The best part of watching Spider-Man: No Way Home in a theater last December was all the hooting and hollering in the audience whenever familiar actors appeared. But the sound of Marvel fans losing it over Andrew Garfield amounts to a polite whisper compared to the thunderous in-theater responses to RRR, S. S. Rajamouli’s Telugu-language Indian blockbuster that hit over 1,000 North American screens (and over 8,000 worldwide) last month.
Watching RRR with a packed audience familiar with Tollywood means getting swept up in fiery, frenzied action scenes that defy physics without apology and in fist-pumping dance numbers that invite you to join in. It means cheers and wolf whistles whenever its revered stars, Ram Charan and N. T. Rama Rao Jr., make their entrances — or sing or dance or do practically anything else onscreen. One sequence, the pulsating, passionate musical number “Naatu Naatu,” has resulted in impromptu theater-wide dance parties, especially in Indian cinemas, where the line between appreciation and celebration can be razor-thin. On YouTube, you’ll find dozens of clips of audiences tossing homemade confetti in the air and dancing in front of the screen.
While this mode of participatory viewing may seem alien to western viewers — apart from designated midnight screenings of The Rocky Horror Picture Show and the like — it’s par for the course when it comes to South Indian blockbusters. Films like RRR exist a world apart from the Hindi-language, Mumbai-based Bollywood industry that once dominated the Indian mainstream but has been eclipsed in recent years by films in languages like Tamil (Kollywood) and Telugu (Tollywood). Where Bollywood actors are adored, their southern counterparts are practically worshipped — statues of perennial Tamil superstar Rajinikanth are often bathed in milk like Hindu idols.
I thought it would be fun to relay exactly none of this cultural context to my two American friends, who I convinced to accompany me to a packed opening-night screening of RRR in Manhattan. Neither had ever seen an Indian movie on the big screen. As far as I could tell, they were the only two non-Indians in attendance. And three hours later, they emerged not just as fans but as advocates; they’ve been singing the praises of “Naatu Naatu” to anyone who’ll listen. As one of them told me, “When the lights came up, I felt like I could have walked through a brick wall.”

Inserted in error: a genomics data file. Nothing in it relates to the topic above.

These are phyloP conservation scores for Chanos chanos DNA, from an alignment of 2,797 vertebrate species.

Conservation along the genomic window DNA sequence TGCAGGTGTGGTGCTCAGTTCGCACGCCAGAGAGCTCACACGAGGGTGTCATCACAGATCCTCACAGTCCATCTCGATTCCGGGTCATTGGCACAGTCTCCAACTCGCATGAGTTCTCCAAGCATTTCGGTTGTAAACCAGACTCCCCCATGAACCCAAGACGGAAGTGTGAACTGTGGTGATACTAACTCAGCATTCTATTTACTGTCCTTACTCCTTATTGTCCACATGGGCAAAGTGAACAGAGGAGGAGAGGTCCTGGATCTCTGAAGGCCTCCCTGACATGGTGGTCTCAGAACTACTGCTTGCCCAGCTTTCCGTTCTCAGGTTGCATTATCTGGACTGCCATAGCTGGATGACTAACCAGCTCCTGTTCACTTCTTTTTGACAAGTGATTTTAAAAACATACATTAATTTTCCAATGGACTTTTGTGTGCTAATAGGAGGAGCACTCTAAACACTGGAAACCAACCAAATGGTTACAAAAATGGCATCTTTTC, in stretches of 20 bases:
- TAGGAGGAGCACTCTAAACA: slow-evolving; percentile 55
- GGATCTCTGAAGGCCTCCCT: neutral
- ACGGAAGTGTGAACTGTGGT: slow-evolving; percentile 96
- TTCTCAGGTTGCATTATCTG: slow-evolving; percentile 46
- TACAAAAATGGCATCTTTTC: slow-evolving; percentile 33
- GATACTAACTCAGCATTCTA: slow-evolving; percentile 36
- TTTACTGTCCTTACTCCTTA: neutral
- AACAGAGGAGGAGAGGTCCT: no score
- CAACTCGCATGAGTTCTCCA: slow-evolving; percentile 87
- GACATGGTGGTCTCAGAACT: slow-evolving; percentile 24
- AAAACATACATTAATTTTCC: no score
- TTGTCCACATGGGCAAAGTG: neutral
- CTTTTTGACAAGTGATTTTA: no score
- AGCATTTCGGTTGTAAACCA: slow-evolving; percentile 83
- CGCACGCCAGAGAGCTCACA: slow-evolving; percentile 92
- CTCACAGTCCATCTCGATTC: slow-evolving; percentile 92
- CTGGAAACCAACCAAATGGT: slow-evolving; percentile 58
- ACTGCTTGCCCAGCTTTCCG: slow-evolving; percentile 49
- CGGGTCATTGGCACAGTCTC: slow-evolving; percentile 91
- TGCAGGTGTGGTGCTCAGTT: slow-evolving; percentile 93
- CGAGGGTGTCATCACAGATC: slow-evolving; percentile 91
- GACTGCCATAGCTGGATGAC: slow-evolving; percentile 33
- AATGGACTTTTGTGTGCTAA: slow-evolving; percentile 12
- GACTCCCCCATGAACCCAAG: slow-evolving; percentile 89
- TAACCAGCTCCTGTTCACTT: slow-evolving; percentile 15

“Naatu Naatu” is a standout scene in a film made of nothing but standout scenes. Back in November, a ten-second clip from the sequence — appearing 30 seconds into a promotional video — went viral online, inspiring fan-made copycat videos in India and abroad. It showed its two leading men dancing energetically arm in arm, grinning as they stepped and bowed their way across an opulent backdrop. No trailer had been released yet; all anyone knew about the film was that it focused on two men’s friendship at a fraught time in history, 1920s colonial India. Yet Prem Rakshith’s zestful choreography and the camaraderie palpable between its stars were enough to convince legions — myself included — to purchase a ticket. (Within just two weeks of its release, RRR has become the fifth-highest-grossing Indian movie worldwide, and the second-highest domestically behind Rajamouli’s own Baahubali 2: The Conclusion.)
When the film finally hit theaters worldwide in March after nearly two years of delays because of COVID, and we at long last saw the “Naatu Naatu” sequence in full, there was a surprise: That ten-second bit that had gone viral is actually the most low-key part of the entire thing.